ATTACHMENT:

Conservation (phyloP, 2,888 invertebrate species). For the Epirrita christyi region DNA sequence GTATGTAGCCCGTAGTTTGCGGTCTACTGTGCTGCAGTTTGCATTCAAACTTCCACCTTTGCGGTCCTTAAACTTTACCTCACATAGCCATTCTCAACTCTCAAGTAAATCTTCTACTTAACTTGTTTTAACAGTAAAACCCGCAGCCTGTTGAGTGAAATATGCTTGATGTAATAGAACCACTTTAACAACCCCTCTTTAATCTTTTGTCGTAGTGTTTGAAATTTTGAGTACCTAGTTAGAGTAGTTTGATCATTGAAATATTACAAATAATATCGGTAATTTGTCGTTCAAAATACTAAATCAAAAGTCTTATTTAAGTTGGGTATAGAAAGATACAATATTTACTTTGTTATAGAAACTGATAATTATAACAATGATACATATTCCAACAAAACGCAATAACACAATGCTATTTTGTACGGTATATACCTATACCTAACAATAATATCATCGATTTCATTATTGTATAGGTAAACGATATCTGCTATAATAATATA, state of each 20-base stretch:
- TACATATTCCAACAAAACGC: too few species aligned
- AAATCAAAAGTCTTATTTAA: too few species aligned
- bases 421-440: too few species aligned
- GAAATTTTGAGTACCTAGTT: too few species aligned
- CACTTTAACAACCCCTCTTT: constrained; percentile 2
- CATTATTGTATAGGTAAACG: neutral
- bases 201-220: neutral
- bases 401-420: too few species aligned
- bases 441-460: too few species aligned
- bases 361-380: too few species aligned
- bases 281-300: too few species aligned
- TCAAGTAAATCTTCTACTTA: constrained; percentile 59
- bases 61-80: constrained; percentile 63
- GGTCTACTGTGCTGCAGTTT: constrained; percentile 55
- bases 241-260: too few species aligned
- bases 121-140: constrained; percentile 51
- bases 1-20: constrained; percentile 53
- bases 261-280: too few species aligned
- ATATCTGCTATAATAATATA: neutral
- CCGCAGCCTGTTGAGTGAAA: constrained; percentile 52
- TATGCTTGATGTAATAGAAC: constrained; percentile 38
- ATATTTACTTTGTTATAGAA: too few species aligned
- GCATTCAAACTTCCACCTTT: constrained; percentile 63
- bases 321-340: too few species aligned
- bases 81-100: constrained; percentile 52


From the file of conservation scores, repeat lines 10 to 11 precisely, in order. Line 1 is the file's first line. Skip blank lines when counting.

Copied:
- bases 441-460: too few species aligned
- bases 361-380: too few species aligned